The DSA enters into force on the twentieth day following that of its publication in the Official Journal of the European Union, and generally applies as from 17 February 2024. However, certain provisions – mostly related to very large online platforms and search engines – apply from from 16 November 2022 (see Article 93 DSA). On the articulation of the DSA with the copyright acquis, see e.g. here and here.
EUIPO, Automated content recognition: discussion paper – phase 2 – ‘IP enforcement and management use cases’
The EUIPO’s Observatory issued the second phase of its report on automated content recognition (ACR), where it turned specifically to several use cases for IP enforcement and management. It analysed solutions to detect IP-infringing listings on e-commerce marketplaces, smartphone solutions to detect genuine or counterfeit products, solutions to recognise 3D printing files and 3D-printed products, solutions to protect and manage copyright and neighbouring rights on content-sharing services, and solutions to identify live streams of IP-protected content.
European Commission, 2023 work programme
In October, the European Commission adopted its work programme for 2023, where two important copyright-related points stick out. Within the policy objective focused on ‘virtual worlds’, in the second quarter of 2023 the Commission will be working on an ‘Initiative on virtual worlds, such as metaverse’. When it comes to the fight against piracy, a ‘Recommendation on piracy of live content’ building on the Parliament’s resolution on the ‘Challenges of sports events organisers in the digital environment’ seems to be in the pipeline.
European Parliament, eSports and video games resolution
In November, the Parliament adopted a resolution seeking to acknowledge the strong growth and innovation potential of the EU video game ecosystem and to develop an European long-term video game strategy. The resolution stresses that eSports are essentially driven by private entities, with the IP rights belonging to the game publisher, while the rights to organize competitions go ether to the game publisher or are arranged on a contract-by-contract basis.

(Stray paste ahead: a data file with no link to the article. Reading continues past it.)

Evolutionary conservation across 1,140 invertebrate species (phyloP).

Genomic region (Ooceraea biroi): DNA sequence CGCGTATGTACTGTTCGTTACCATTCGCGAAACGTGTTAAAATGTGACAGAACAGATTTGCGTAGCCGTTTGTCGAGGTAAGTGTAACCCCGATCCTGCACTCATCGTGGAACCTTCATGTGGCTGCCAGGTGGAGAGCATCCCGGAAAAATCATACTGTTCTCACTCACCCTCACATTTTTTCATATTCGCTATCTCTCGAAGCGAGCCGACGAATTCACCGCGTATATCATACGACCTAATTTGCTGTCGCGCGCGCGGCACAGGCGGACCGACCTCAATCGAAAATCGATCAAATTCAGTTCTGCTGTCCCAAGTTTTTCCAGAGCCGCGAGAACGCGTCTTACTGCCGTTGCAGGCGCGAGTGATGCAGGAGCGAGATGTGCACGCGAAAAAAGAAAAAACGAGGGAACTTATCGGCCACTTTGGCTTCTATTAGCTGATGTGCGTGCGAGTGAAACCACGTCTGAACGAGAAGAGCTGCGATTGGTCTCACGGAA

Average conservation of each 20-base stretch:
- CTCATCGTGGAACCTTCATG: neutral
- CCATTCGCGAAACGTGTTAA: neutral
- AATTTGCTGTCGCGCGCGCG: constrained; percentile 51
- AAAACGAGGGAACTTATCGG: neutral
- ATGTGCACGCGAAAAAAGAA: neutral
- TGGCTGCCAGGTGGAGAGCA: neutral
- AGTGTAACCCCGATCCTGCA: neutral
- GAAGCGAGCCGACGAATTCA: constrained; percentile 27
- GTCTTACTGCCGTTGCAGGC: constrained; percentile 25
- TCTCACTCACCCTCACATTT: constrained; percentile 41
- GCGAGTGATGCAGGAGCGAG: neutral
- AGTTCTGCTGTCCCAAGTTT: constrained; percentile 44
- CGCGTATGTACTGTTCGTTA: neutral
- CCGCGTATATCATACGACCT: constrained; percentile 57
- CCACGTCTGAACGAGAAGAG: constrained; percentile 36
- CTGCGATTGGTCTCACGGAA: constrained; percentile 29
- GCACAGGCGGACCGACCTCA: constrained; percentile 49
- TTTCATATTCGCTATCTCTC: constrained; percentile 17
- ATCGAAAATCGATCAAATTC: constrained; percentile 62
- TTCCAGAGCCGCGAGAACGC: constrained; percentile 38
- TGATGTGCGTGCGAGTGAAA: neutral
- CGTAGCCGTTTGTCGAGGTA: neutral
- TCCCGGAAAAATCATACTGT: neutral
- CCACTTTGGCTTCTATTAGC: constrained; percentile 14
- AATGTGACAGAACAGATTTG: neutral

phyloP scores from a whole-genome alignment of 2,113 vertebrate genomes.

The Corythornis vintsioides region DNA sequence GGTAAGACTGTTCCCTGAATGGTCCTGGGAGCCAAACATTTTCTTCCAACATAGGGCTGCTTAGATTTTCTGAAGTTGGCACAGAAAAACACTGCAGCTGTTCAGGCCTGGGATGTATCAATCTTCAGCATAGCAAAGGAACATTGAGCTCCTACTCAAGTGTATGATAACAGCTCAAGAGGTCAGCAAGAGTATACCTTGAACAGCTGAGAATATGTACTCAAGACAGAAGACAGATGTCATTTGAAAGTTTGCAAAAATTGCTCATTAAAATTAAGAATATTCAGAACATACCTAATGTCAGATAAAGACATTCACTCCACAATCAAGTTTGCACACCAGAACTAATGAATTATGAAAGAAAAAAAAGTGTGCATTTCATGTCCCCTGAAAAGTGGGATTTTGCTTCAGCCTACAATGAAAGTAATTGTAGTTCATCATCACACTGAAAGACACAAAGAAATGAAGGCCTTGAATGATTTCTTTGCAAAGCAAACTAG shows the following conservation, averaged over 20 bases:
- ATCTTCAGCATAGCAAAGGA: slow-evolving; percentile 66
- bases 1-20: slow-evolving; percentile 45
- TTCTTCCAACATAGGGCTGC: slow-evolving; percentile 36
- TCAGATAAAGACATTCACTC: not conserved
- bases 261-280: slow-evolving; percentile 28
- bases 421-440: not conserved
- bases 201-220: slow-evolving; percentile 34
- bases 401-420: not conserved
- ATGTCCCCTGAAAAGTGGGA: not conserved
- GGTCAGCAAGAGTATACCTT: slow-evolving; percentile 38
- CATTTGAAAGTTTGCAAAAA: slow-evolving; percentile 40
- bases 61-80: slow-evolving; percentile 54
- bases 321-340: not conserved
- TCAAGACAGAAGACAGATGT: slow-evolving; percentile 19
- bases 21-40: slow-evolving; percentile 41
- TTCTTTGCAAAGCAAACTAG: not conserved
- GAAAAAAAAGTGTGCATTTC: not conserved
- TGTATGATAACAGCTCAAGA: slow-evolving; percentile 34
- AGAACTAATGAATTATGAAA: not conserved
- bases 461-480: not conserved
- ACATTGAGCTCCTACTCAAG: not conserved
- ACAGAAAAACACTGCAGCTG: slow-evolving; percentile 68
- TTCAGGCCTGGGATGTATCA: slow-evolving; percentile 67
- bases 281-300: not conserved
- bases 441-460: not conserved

European Parliament, Intellectual Property Rights and Distributed Ledger Technology with a focus on art NFTs and tokenized art
On 15 November 2022, the European Parliament issued a study on ‘Intellectual Property Rights and Distributed Ledger Technology with a focus on art NFTs and tokenized art’. Starting from the technical specifications of NFTs, the study looks into the various IP (and related) implications such as copryright, trade mark and trade secrets.
European Commission, Industrial design public consultation
In view of updating its industrial design laws, the European Commission is currently carrying out a public consultation seeking to modernise, clarify and strengthen design protection by making it more accessible and affordable across the EU and ensuring EU and national rules governing design protection are more compatible. More specifically, the consultation turns to the rules on design protection for repair spare parts. The consultation closes on 31 January 2023.
WIPO, Collective Management of Copyright and Related Rights
In December 2022, the WIPO published the third edition of the book on “Collective Management of Copyright and Related Rights”, written by Dr. Mihály Ficsor – an indispensable source in the field.
European Commission, Staff working document on counterfeit and piracy watchlist
In December 2022, the Commission published its Counterfeit and Piracy Watchlist – an initiative it started back in 2018. The list is a selection of marketplaces and service providers reported by stakeholders. It includes a short summary of the allegations of the reporting stakeholders and, where provided, a summary of the response of the mentioned marketplace or service provider to those allegations.
Coming soon and latest referrals
2023 promises a lot with several pending cases before the CJEU: AKM (C-290/21) on communication to the public by satellite broadcasting, Ocilion (C-426/21) on communication to the public and the private copying exception, Castorama Polska (C-628/21) on copyright enforcement, Blue Air Aviation (C-775/21) on communication to the public on airplanes, HADOPI (C-470/21) on the French HADOPI law, Mylan (C-473/22) concerning enforcement and compensation, as well as Telia Finland (C-201/22) on CMOs and standing.
On the copyright/trade mark front at the EUIPO, a case on the registrability of the marks ‘ANIMAL FARM’ and ‘1984’ is still pending before the EUIPO’s Grand Board of Appeal. The copyright in these two titles expired at the beginning of 2021.